The Best Practices Exchange has posted their 2012 conference presentations online. These presentations focus on managing e-records, web archiving, managing digital photographs, and disaster recovery of digital material.
You can link to all of the presentations here: http://bpexchange.org/
An article written by Scott G. Ainsworth, Ahmed AlSum, Hany SalahEldeen, Michele C. Weigle, and Michael L. Nelson from Old Dominion University focuses on web archiving and looks at how much of the web is archived.
Check out the article here: http://arxiv.org/pdf/1212.6177v2.pdf
The North Carolina State Government Web Site Archives (WSA) contains a range of archived websites created by state agencies. The project website has links to their formal archiving guidelines, capture standards, and their procedures.
In 2009 the National Archives of Australia released their newest version of their Xena digital preservation software. As stated on their website, “Xena aids in the long term preservation of digital records. Xena is an acronym meaning Xml Electronic Normalising for Archives.” It detects the file formats of digital objects and converts digital objects into open formats for preservation. It has been used in the preservation of a range of electronic formats, such as websites and email.
General site: http://xena.sourceforge.net/index.php
Tool for converting email Outlook PST files to XML: http://xena.sourceforge.net/help.php?page=setemail.html
In 2008 the University of London Computer Centre and JISC published “PoWR The Preservation of Web Resources Handbook.” As stated in the handbook, “The first part deals with web resources and makes practical suggestions for their management, capture, selection, appraisal and preservation. It includes observations on web content management systems, and a list of available tools for performing web capture. It concludes with a discussion of Web 2.0 issues, and a range of related case studies. The second part is more focused on web resources within an Institution. It offers advice about institutional drivers and policies for web archiving.”
In 2009 the International Internet Preservation Consortium (IIPC) published a report titled, “Long-Term Preservation of Web Archives – Experimenting with Emulation and Migration Methodologies.” The report was written by Andrew Stawowczyk Long, at the National Library of Australia. The report explores practical implementation of preservation actions, such as emulation and migration methodologies, in relation to long-term preservation of meaningful access to content collected in web archives.
This past June the International Internet Preservation Consortium published a report titled, “Harvesting Practices Report.” The report was written by Michaela Mayr at the Web@rchive Austria, Austrian National Library. It analyzes the current Internet archiving processes and experiences amongst IIPC members to provide a benchmark and an overview of current web archiving practices.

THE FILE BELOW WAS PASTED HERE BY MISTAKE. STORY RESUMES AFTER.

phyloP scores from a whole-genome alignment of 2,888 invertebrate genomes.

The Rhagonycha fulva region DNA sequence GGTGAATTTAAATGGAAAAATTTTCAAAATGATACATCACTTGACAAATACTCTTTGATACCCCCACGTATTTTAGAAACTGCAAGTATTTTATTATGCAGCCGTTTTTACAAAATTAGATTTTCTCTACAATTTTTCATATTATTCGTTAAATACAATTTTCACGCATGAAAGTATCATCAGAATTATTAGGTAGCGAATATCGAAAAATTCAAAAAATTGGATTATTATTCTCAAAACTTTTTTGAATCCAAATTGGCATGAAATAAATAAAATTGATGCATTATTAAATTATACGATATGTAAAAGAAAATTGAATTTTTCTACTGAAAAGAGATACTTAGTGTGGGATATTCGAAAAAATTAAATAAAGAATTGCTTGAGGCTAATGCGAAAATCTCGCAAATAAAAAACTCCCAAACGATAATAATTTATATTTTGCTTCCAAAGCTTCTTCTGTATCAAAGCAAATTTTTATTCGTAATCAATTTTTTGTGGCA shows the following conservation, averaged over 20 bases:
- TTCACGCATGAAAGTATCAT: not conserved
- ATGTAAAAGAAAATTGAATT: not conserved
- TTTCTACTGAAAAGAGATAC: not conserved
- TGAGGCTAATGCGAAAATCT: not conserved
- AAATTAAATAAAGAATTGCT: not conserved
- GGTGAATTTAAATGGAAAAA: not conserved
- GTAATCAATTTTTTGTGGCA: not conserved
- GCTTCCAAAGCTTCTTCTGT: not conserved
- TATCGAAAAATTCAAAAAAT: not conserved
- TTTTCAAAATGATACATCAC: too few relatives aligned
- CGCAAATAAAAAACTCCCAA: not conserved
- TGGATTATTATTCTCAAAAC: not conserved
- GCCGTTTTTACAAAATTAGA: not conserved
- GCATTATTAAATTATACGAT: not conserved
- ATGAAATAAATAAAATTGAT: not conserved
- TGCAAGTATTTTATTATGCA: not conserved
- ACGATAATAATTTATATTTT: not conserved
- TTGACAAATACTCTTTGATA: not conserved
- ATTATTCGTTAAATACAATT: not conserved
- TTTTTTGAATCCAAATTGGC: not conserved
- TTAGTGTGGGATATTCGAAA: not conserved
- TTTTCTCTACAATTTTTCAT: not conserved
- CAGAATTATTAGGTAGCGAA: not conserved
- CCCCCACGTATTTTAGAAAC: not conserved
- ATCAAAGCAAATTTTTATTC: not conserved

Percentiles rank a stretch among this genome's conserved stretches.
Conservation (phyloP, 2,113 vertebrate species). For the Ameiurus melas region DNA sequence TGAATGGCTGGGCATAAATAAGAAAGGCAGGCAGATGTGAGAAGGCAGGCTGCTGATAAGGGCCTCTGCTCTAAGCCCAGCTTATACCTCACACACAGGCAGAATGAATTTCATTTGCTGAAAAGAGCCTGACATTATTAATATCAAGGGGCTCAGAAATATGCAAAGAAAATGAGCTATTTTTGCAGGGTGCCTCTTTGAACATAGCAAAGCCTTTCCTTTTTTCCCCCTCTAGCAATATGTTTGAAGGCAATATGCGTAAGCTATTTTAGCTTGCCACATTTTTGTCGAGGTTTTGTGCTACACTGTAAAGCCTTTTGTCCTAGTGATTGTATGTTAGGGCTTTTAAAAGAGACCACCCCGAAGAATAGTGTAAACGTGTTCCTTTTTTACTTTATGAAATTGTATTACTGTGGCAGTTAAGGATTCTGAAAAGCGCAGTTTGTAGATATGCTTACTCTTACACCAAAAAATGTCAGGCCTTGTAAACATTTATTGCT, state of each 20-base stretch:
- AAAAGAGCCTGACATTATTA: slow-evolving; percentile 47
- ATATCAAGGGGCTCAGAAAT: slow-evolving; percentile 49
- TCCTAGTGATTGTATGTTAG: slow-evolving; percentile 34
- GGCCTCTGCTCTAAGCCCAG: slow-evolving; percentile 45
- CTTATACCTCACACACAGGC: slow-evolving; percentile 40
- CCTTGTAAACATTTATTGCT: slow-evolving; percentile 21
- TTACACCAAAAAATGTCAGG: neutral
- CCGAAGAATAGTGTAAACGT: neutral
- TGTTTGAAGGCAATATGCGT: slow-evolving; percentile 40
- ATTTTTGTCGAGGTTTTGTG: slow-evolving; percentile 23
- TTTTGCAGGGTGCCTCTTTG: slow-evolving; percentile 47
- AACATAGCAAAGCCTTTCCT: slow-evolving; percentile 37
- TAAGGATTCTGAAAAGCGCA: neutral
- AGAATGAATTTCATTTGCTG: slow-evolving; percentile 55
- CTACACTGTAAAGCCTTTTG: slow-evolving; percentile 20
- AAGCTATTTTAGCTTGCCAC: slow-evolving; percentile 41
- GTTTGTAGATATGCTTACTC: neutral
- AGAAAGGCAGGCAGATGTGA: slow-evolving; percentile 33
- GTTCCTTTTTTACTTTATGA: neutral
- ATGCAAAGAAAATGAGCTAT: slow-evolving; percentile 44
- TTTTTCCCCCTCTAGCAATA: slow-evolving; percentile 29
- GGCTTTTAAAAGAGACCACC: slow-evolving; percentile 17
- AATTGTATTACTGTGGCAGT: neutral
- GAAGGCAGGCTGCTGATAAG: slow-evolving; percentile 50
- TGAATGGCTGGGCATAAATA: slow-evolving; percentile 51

In June 2011 the Oxford Internet Institute, the University of Oxford, and the International Internet Preservation Consortium (IIPC) published a new report titled, “Web Archives: The Future(s).” The report examines ways to encourage new users and uses of web archives, new models of web archiving, and new modes of engaging with researchers.
The Memento framework is being created, “to make it as straightforward to access the Web of the past as it is to access the current Web. If you know the URI of a Web resource, the technical framework proposed by Memento allows you to see a version of that resource as it existed at some date in the past, by entering that URI in your browser like you always do and by specifying the desired date in a browser plug-in. Or you can actually browse the Web of the past by selecting a date and clicking away. Whatever you land upon will be versions of Web resources as they were around the selected date.”
Check out the project website: http://www.mementoweb.org/
In January 2010 the National Library of New Zealand published a paper discussing concerns raised during their first web harvest in October 2008, specifically the notification period, the robots policy, and the location of the harvester. They worked with the Internet Archive to do their web crawls and harvesting.
Here is a link to the paper http://www.natlib.govt.nz/about-us/catalogues/library-documents/harvest-options-paper
Here is a link to current updates on their web harvest project http://www.natlib.govt.nz/about-us/current-initiatives/web-harvest-2010